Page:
Jeannette Altwegg

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Jeannette Altwegg
Jeannette Altwegg 1951.jpg
Altwegg in 1951
Personal information
Full name Jeannette Eleanor Altwegg
Country represented  United Kingdom
Born (1930-09-08) 8 September 1930 (age 87)
Bombay, India
Former coach Jacques Gerschwiler
Skating club Queens Ice Dance Club, London
Retired 1952

Jeannette Altwegg, CBE (married name: Wirz; born 8 September 1930) is a British former figure skater who competed in ladies' singles. She is the 1952 Olympic champion, the 1948 Olympic bronze medalist, the 1951 World champion, and a double (1951 & 1952) European champion.

Life and career[edit]

Early life[edit]

Altwegg was born on 8 September 1930 in Bombay, India.[1][2] She was raised in Lancashire, the daughter of a British mother and Swiss father.[3] She was a competitive tennis player, reaching the junior finals at Wimbledon in 1947 before giving up the sport to focus on skating.

Skating career[edit]

Altwegg was coached by Jacques Gerschwiler and was known for her strong compulsory figures.[3] She won bronze at the 1948 Winter Olympics in St. Moritz, Switzerland, finishing third behind Barbara Ann Scott of Canada and Eva Pawlik of Austria. In 1951, she stood atop the podium at the European Championships in Zurich and at the World Championships in Milan.

Altwegg successfully defended her continental title at the 1952 European Championships in Vienna. She was awarded gold at the 1952 Winter Olympics in Oslo, Norway, ahead of Tenley Albright of the United States and Jacqueline du Bief of France.[2] She became the first British woman to win an individual gold medal at a Winter Olympics. Her achievement was not matched until the 2010 Winter Olympics in Vancouver when Amy Williams won gold in skeleton.[4] Altwegg was the first British woman to have won two individual medals (gold and bronze) at the Winter Olympics.

After her Olympic victory, Altwegg bypassed a lucrative professional career due to a knee injury.[3] In 1953, she was awarded the Order of the British Empire. She was inducted into the World Figure Skating Hall of Fame in 1993.[5]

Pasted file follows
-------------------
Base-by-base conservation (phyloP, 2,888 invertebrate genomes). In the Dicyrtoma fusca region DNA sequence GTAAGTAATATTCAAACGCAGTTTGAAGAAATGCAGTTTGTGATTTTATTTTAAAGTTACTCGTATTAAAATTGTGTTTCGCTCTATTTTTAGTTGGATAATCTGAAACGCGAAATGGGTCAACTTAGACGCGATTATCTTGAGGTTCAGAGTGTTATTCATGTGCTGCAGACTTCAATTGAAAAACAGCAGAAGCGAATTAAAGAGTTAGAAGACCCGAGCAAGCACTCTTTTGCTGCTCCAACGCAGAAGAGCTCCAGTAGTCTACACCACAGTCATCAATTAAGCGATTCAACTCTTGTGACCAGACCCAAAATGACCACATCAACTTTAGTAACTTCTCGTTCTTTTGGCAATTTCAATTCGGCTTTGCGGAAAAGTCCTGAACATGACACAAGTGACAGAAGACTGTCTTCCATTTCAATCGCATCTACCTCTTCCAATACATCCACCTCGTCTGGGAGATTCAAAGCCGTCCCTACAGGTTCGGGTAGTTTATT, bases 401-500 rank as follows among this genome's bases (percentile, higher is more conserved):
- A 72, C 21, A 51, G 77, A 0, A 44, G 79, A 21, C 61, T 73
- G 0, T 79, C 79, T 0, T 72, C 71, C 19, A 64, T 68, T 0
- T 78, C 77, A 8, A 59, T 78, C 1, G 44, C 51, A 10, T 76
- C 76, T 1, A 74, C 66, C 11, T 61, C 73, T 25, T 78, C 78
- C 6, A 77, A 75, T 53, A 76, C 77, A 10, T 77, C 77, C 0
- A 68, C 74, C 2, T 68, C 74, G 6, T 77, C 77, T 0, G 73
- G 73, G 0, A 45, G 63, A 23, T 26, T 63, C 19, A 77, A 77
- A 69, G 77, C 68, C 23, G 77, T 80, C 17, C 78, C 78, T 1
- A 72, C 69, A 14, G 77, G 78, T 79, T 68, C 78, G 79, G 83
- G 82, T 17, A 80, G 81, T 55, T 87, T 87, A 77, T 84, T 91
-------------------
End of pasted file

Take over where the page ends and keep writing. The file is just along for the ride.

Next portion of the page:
Later life[edit]

After retiring from skating, Altwegg worked at Pestalozzi Children's Village in Switzerland.[6] She married Marc Wirz, the brother of Swiss skater Susi Wirz. They had four children before divorcing in 1973.[3] Their daughter Christina Wirz was a member of Switzerland's 1983 World champion curling team.[7]


Event 1947 1948 1949 1950 1951 1952
Winter Olympics 3rd 1st
World Championships 5th 4th 3rd 2nd 1st
European Championships 4th 5th 3rd 2nd 1st 1st
British Championships 1st 1st 1st 1st


  1. ^ "Jeannette Altwegg". International Olympic Committee. 
  2. ^ a b "Jeannette Altwegg". Sports Reference. Archived from the original on 3 July 2009. 
  3. ^ a b c d Russell, Susan D. (1 August 2011). "Jeannette Altwegg: Recollections from the Past". IFS Magazine. 
  4. ^ "Amy Williams wins historic gold medal at Winter Olympics". Bath Chronicle. 20 February 2010. Archived from the original on 28 March 2010. 
  5. ^ "World Figure Skating Hall of Fame". 
  6. ^ Goodbody, John (21 February 2010). "Jeannette Altwegg: the tennis player who skated her way to gold". Sunday Times. Archived from the original on 4 June 2011. 
  7. ^ "European Curling Federation: ECC Winners". Archived from the original on 26 May 2011.